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Wisdom and Dialogue: Clement of Alexandria and Franz Rosenzweig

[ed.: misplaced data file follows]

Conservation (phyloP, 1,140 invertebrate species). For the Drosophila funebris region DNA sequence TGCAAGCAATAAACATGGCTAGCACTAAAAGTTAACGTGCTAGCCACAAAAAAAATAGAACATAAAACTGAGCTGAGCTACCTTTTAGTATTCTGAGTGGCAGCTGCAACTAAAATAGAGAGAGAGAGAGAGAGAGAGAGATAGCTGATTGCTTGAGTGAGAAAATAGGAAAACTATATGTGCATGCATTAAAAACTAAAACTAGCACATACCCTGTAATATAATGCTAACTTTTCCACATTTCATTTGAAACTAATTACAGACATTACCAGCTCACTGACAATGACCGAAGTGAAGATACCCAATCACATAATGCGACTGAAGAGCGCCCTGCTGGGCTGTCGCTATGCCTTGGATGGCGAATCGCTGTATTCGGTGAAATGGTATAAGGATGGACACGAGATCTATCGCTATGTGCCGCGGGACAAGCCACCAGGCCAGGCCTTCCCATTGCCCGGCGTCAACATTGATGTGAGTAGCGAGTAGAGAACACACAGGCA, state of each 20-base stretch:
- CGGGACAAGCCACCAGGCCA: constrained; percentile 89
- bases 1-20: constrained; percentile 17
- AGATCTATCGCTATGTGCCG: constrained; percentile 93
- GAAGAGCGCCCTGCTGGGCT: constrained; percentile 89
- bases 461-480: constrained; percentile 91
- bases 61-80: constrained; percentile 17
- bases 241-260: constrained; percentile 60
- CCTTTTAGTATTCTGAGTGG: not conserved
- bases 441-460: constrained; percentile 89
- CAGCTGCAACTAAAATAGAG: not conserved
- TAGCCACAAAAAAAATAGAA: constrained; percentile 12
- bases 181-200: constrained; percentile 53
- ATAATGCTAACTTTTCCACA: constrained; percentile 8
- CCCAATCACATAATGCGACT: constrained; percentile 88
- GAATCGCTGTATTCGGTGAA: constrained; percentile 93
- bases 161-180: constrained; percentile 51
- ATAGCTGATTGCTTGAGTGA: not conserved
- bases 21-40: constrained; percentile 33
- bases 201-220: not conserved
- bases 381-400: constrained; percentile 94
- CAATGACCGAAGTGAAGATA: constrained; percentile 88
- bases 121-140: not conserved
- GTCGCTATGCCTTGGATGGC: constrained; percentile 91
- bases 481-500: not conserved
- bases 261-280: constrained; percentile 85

Kang, Hi-Jae
Thesis/Dissertation; Online
Kang, Hi-Jae
Ochs, Peter